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BOB ABERNETHY: In our Belief and Practice segment this week, divination art.
African tribal religions include diviners who are believed to communicate with the gods in the spirit world. Diviners discover and then relate what the gods want, and harness the gods’ powers to help followers overcome illness and other crises. Carvings and sculptures used to capture the spirits’ attention were gathered this summer at New York’s Metropolitan Museum of Art.
We talked about divination art with curator Alisa La Gamma and Professor Rowland Abiodun, an art historian at Amherst College and a follower of Nigeria’s Ifa religion.
Professor ROWLAND ABIODUN: The Ifa divination process will start with a prayer invoking the presence of Orumila, which means the power that rectifies the unfortunate destiny.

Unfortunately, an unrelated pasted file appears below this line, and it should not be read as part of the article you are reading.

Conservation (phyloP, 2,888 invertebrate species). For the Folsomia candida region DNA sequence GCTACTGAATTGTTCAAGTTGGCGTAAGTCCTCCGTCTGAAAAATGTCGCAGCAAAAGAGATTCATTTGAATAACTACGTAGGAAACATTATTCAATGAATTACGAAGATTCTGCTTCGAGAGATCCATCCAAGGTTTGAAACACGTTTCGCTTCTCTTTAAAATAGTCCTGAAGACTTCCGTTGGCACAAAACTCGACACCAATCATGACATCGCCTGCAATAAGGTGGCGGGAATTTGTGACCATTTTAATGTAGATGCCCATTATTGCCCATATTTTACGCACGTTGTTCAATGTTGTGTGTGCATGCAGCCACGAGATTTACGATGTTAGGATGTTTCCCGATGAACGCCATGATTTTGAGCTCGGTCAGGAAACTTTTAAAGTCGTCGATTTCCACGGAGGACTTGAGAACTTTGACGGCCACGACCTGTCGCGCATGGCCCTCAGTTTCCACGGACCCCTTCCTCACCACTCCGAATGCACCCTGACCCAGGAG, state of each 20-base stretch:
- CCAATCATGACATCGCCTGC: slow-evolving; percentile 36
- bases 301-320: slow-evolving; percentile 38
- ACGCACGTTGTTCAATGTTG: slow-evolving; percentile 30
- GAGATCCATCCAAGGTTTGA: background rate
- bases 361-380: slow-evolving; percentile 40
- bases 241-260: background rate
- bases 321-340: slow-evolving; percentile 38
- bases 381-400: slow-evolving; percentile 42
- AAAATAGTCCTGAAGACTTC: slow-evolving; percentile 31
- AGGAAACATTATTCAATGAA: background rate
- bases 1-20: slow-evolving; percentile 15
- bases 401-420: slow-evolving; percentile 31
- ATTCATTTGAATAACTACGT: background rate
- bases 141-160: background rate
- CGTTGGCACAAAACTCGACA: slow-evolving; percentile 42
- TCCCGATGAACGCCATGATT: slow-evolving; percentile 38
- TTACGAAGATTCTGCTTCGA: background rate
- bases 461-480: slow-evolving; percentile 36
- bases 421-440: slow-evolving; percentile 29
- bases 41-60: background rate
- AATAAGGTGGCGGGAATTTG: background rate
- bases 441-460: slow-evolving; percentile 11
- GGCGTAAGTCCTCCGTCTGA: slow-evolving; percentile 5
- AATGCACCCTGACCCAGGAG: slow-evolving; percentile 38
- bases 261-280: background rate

These objects are being used to facilitate prayer. They’re being used to amplify appeals.
They’re supposed to energize. They’re supposed to make things happen.
The invocation and the citation that are delivered on this occasion helps in calming the patient, helps in healing the patient, helps in clearing shadows of doubt.
ALISA LA GAMMA: The work that you see here is a great Nkisi Nkondo. A great power figure from central Africa. Each of these metal elements was used to draw a spirit’s attention to a matter of grave importance.
This protruding element in the area of the abdomen is actually a container full of medicinal ingredients that would have really drawn that force to this particular site when it was invoked.
A lot of the divination systems bring together healing and psychotherapy as well as religious prayer, so it’s a convergence of a lot of different kinds of approaches to remedying a situation.
Prof. ABIODUN: What we see here is more than just a beautiful work of art but something that is active.